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Apprenticeship is a system of training a new generation of skilled crafts practitioners, which is still popular in some countries. Apprentices (or in early modern usage "prentices") build their careers from apprenticeships. Most of their training is done on the job while working for an employer who helps the apprentices learn their trade. Often some informal, theoretical education is also involved.
The system of apprenticeship first developed in the later Middle Ages and came to be supervised by craft guilds and town governments. A master craftsman was entitled to employ young people as an inexpensive form of labour in exchange for providing formal training in the craft. Most apprentices were males, but female apprentices can be found in a number of crafts associated with embroidery, silk-weaving etc. Apprentices were young (usually about fourteen to twenty-one years of age), unmarried and would live in the master craftsman's household. Most apprentices aspired to becoming master craftsmen themselves on completion of their contract (usually a term of seven years), but some would spend time as a journeyman and a significant proportion would never acquire their own workshop.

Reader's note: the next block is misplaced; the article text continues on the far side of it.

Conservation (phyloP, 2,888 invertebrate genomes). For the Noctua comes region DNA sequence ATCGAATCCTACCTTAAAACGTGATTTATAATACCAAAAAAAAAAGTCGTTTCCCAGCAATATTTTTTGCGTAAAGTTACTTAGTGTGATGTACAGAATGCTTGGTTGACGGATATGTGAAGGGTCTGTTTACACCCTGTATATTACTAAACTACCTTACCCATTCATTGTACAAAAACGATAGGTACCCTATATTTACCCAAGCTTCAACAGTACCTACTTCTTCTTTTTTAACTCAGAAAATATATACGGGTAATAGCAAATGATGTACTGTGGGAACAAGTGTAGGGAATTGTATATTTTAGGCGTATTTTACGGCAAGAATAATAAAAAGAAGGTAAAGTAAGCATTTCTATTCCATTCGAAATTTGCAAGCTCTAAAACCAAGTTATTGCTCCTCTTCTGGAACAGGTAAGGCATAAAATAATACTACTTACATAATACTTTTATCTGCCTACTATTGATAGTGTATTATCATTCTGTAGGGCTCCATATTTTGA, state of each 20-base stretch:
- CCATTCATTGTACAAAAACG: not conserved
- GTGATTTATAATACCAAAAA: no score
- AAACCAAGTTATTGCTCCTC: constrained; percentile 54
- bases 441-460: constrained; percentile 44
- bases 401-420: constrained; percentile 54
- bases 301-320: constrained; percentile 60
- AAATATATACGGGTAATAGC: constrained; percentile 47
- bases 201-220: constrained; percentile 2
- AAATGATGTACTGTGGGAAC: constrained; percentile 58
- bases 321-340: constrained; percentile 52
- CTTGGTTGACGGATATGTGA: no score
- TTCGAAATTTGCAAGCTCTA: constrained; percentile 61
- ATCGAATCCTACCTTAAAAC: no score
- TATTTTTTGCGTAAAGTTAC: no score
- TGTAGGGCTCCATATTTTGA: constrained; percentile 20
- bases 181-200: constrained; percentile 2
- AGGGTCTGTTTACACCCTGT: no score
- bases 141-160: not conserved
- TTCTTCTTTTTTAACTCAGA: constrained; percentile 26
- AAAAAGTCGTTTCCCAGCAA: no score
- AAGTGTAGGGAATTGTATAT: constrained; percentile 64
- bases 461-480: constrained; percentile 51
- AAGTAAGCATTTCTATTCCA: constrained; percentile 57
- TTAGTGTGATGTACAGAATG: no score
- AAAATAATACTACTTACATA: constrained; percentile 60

The modern concept of an internship is similar to an apprenticeship. Universities still use apprenticeship schemes in their production of scholars: bachelors are promoted to masters and then produce a thesis under the oversight of a supervisor before the corporate body of the university recognises the achievement of the standard of a doctorate. Another view of this system is of graduate students in the role of apprentices, post-docs as journeymen, and professors as masters.
Also similar to apprenticeships are the professional development arrangements for new graduates in the professions of accountancy and the law a British example was training contracts known as 'articles of clerkship'.